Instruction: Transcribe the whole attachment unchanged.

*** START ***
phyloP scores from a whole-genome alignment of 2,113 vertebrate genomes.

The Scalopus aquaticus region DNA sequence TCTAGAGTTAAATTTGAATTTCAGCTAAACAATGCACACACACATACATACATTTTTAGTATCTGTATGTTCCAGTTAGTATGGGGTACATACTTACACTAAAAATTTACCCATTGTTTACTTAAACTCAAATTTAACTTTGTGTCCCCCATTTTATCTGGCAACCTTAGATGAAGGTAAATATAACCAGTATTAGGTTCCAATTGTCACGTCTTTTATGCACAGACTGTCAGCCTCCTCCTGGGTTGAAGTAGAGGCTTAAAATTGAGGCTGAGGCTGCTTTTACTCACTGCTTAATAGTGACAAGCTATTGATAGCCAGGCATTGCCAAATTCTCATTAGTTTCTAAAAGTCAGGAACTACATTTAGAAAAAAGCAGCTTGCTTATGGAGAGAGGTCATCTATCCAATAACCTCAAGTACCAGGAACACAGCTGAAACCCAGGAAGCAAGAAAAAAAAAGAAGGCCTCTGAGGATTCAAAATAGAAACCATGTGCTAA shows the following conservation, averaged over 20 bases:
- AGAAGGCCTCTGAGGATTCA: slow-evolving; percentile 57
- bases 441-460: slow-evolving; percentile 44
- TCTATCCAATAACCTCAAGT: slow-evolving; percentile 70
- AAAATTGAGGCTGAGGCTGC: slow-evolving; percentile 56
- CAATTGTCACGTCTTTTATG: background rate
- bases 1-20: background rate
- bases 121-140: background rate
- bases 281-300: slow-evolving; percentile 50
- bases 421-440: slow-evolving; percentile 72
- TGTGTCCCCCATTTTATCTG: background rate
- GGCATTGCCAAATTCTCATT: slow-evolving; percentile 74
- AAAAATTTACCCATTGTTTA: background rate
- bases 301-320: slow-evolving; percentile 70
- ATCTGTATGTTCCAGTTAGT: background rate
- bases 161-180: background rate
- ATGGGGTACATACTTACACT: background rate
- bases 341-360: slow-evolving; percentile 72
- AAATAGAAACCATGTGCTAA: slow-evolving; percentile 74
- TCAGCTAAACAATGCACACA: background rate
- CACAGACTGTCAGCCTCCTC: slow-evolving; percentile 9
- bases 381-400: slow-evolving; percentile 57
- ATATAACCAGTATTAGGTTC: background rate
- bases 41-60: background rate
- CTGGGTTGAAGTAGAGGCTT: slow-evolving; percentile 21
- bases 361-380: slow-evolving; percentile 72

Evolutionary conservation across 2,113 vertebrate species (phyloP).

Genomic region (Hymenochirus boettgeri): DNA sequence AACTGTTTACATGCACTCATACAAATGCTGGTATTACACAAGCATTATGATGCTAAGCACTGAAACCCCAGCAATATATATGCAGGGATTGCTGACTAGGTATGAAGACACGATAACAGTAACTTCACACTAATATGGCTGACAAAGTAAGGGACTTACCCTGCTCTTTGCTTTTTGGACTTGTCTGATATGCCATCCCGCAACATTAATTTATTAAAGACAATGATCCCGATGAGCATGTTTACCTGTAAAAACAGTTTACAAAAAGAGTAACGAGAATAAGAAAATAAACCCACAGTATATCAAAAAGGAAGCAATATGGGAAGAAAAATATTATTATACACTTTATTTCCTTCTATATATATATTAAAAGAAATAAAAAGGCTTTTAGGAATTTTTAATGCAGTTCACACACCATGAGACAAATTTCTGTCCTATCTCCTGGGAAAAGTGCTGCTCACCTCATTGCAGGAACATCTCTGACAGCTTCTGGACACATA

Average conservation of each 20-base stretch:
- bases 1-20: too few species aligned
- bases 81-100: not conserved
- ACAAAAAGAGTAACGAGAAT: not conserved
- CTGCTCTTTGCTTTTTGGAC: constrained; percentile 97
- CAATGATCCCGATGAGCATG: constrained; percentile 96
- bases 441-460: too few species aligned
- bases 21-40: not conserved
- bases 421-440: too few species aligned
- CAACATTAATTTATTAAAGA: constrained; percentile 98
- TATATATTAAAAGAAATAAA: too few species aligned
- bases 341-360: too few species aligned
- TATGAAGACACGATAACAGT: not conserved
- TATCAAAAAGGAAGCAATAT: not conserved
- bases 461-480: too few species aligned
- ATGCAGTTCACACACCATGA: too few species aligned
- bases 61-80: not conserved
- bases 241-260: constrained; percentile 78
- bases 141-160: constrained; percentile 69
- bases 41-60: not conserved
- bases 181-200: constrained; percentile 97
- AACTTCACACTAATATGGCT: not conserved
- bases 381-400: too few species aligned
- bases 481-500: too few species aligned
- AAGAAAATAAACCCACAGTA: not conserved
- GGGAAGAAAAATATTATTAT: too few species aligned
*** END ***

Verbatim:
phyloP scores from a whole-genome alignment of 2,113 vertebrate genomes.

The Scalopus aquaticus region DNA sequence TCTAGAGTTAAATTTGAATTTCAGCTAAACAATGCACACACACATACATACATTTTTAGTATCTGTATGTTCCAGTTAGTATGGGGTACATACTTACACTAAAAATTTACCCATTGTTTACTTAAACTCAAATTTAACTTTGTGTCCCCCATTTTATCTGGCAACCTTAGATGAAGGTAAATATAACCAGTATTAGGTTCCAATTGTCACGTCTTTTATGCACAGACTGTCAGCCTCCTCCTGGGTTGAAGTAGAGGCTTAAAATTGAGGCTGAGGCTGCTTTTACTCACTGCTTAATAGTGACAAGCTATTGATAGCCAGGCATTGCCAAATTCTCATTAGTTTCTAAAAGTCAGGAACTACATTTAGAAAAAAGCAGCTTGCTTATGGAGAGAGGTCATCTATCCAATAACCTCAAGTACCAGGAACACAGCTGAAACCCAGGAAGCAAGAAAAAAAAAGAAGGCCTCTGAGGATTCAAAATAGAAACCATGTGCTAA shows the following conservation, averaged over 20 bases:
- AGAAGGCCTCTGAGGATTCA: slow-evolving; percentile 57
- bases 441-460: slow-evolving; percentile 44
- TCTATCCAATAACCTCAAGT: slow-evolving; percentile 70
- AAAATTGAGGCTGAGGCTGC: slow-evolving; percentile 56
- CAATTGTCACGTCTTTTATG: background rate
- bases 1-20: background rate
- bases 121-140: background rate
- bases 281-300: slow-evolving; percentile 50
- bases 421-440: slow-evolving; percentile 72
- TGTGTCCCCCATTTTATCTG: background rate
- GGCATTGCCAAATTCTCATT: slow-evolving; percentile 74
- AAAAATTTACCCATTGTTTA: background rate
- bases 301-320: slow-evolving; percentile 70
- ATCTGTATGTTCCAGTTAGT: background rate
- bases 161-180: background rate
- ATGGGGTACATACTTACACT: background rate
- bases 341-360: slow-evolving; percentile 72
- AAATAGAAACCATGTGCTAA: slow-evolving; percentile 74
- TCAGCTAAACAATGCACACA: background rate
- CACAGACTGTCAGCCTCCTC: slow-evolving; percentile 9
- bases 381-400: slow-evolving; percentile 57
- ATATAACCAGTATTAGGTTC: background rate
- bases 41-60: background rate
- CTGGGTTGAAGTAGAGGCTT: slow-evolving; percentile 21
- bases 361-380: slow-evolving; percentile 72

Evolutionary conservation across 2,113 vertebrate species (phyloP).

Genomic region (Hymenochirus boettgeri): DNA sequence AACTGTTTACATGCACTCATACAAATGCTGGTATTACACAAGCATTATGATGCTAAGCACTGAAACCCCAGCAATATATATGCAGGGATTGCTGACTAGGTATGAAGACACGATAACAGTAACTTCACACTAATATGGCTGACAAAGTAAGGGACTTACCCTGCTCTTTGCTTTTTGGACTTGTCTGATATGCCATCCCGCAACATTAATTTATTAAAGACAATGATCCCGATGAGCATGTTTACCTGTAAAAACAGTTTACAAAAAGAGTAACGAGAATAAGAAAATAAACCCACAGTATATCAAAAAGGAAGCAATATGGGAAGAAAAATATTATTATACACTTTATTTCCTTCTATATATATATTAAAAGAAATAAAAAGGCTTTTAGGAATTTTTAATGCAGTTCACACACCATGAGACAAATTTCTGTCCTATCTCCTGGGAAAAGTGCTGCTCACCTCATTGCAGGAACATCTCTGACAGCTTCTGGACACATA

Average conservation of each 20-base stretch:
- bases 1-20: too few species aligned
- bases 81-100: not conserved
- ACAAAAAGAGTAACGAGAAT: not conserved
- CTGCTCTTTGCTTTTTGGAC: constrained; percentile 97
- CAATGATCCCGATGAGCATG: constrained; percentile 96
- bases 441-460: too few species aligned
- bases 21-40: not conserved
- bases 421-440: too few species aligned
- CAACATTAATTTATTAAAGA: constrained; percentile 98
- TATATATTAAAAGAAATAAA: too few species aligned
- bases 341-360: too few species aligned
- TATGAAGACACGATAACAGT: not conserved
- TATCAAAAAGGAAGCAATAT: not conserved
- bases 461-480: too few species aligned
- ATGCAGTTCACACACCATGA: too few species aligned
- bases 61-80: not conserved
- bases 241-260: constrained; percentile 78
- bases 141-160: constrained; percentile 69
- bases 41-60: not conserved
- bases 181-200: constrained; percentile 97
- AACTTCACACTAATATGGCT: not conserved
- bases 381-400: too few species aligned
- bases 481-500: too few species aligned
- AAGAAAATAAACCCACAGTA: not conserved
- GGGAAGAAAAATATTATTAT: too few species aligned